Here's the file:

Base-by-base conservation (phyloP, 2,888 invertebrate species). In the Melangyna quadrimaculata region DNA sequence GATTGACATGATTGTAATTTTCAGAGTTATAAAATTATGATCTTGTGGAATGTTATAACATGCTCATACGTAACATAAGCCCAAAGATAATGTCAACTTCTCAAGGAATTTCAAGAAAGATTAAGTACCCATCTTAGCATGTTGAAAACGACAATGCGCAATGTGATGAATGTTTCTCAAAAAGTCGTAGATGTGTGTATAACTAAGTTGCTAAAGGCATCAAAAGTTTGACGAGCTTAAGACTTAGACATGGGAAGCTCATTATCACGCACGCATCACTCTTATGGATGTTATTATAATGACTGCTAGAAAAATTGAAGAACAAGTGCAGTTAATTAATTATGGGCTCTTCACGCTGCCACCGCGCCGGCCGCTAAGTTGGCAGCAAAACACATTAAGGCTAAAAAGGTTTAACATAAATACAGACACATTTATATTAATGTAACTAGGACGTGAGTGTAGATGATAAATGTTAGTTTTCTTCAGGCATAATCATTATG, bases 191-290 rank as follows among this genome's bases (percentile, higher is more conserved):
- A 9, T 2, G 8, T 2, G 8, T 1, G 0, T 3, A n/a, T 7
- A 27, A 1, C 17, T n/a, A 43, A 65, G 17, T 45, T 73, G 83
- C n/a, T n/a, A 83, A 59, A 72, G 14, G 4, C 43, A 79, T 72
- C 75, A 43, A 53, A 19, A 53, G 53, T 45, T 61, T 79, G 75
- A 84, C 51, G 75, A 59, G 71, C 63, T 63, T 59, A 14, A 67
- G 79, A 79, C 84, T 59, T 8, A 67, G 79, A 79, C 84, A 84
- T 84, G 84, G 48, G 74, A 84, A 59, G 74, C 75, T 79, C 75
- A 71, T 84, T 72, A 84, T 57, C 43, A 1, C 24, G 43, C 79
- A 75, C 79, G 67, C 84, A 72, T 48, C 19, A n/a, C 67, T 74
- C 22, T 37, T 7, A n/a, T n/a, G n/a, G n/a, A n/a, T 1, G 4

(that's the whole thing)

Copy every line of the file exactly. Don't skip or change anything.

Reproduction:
Base-by-base conservation (phyloP, 2,888 invertebrate species). In the Melangyna quadrimaculata region DNA sequence GATTGACATGATTGTAATTTTCAGAGTTATAAAATTATGATCTTGTGGAATGTTATAACATGCTCATACGTAACATAAGCCCAAAGATAATGTCAACTTCTCAAGGAATTTCAAGAAAGATTAAGTACCCATCTTAGCATGTTGAAAACGACAATGCGCAATGTGATGAATGTTTCTCAAAAAGTCGTAGATGTGTGTATAACTAAGTTGCTAAAGGCATCAAAAGTTTGACGAGCTTAAGACTTAGACATGGGAAGCTCATTATCACGCACGCATCACTCTTATGGATGTTATTATAATGACTGCTAGAAAAATTGAAGAACAAGTGCAGTTAATTAATTATGGGCTCTTCACGCTGCCACCGCGCCGGCCGCTAAGTTGGCAGCAAAACACATTAAGGCTAAAAAGGTTTAACATAAATACAGACACATTTATATTAATGTAACTAGGACGTGAGTGTAGATGATAAATGTTAGTTTTCTTCAGGCATAATCATTATG, bases 191-290 rank as follows among this genome's bases (percentile, higher is more conserved):
- A 9, T 2, G 8, T 2, G 8, T 1, G 0, T 3, A n/a, T 7
- A 27, A 1, C 17, T n/a, A 43, A 65, G 17, T 45, T 73, G 83
- C n/a, T n/a, A 83, A 59, A 72, G 14, G 4, C 43, A 79, T 72
- C 75, A 43, A 53, A 19, A 53, G 53, T 45, T 61, T 79, G 75
- A 84, C 51, G 75, A 59, G 71, C 63, T 63, T 59, A 14, A 67
- G 79, A 79, C 84, T 59, T 8, A 67, G 79, A 79, C 84, A 84
- T 84, G 84, G 48, G 74, A 84, A 59, G 74, C 75, T 79, C 75
- A 71, T 84, T 72, A 84, T 57, C 43, A 1, C 24, G 43, C 79
- A 75, C 79, G 67, C 84, A 72, T 48, C 19, A n/a, C 67, T 74
- C 22, T 37, T 7, A n/a, T n/a, G n/a, G n/a, A n/a, T 1, G 4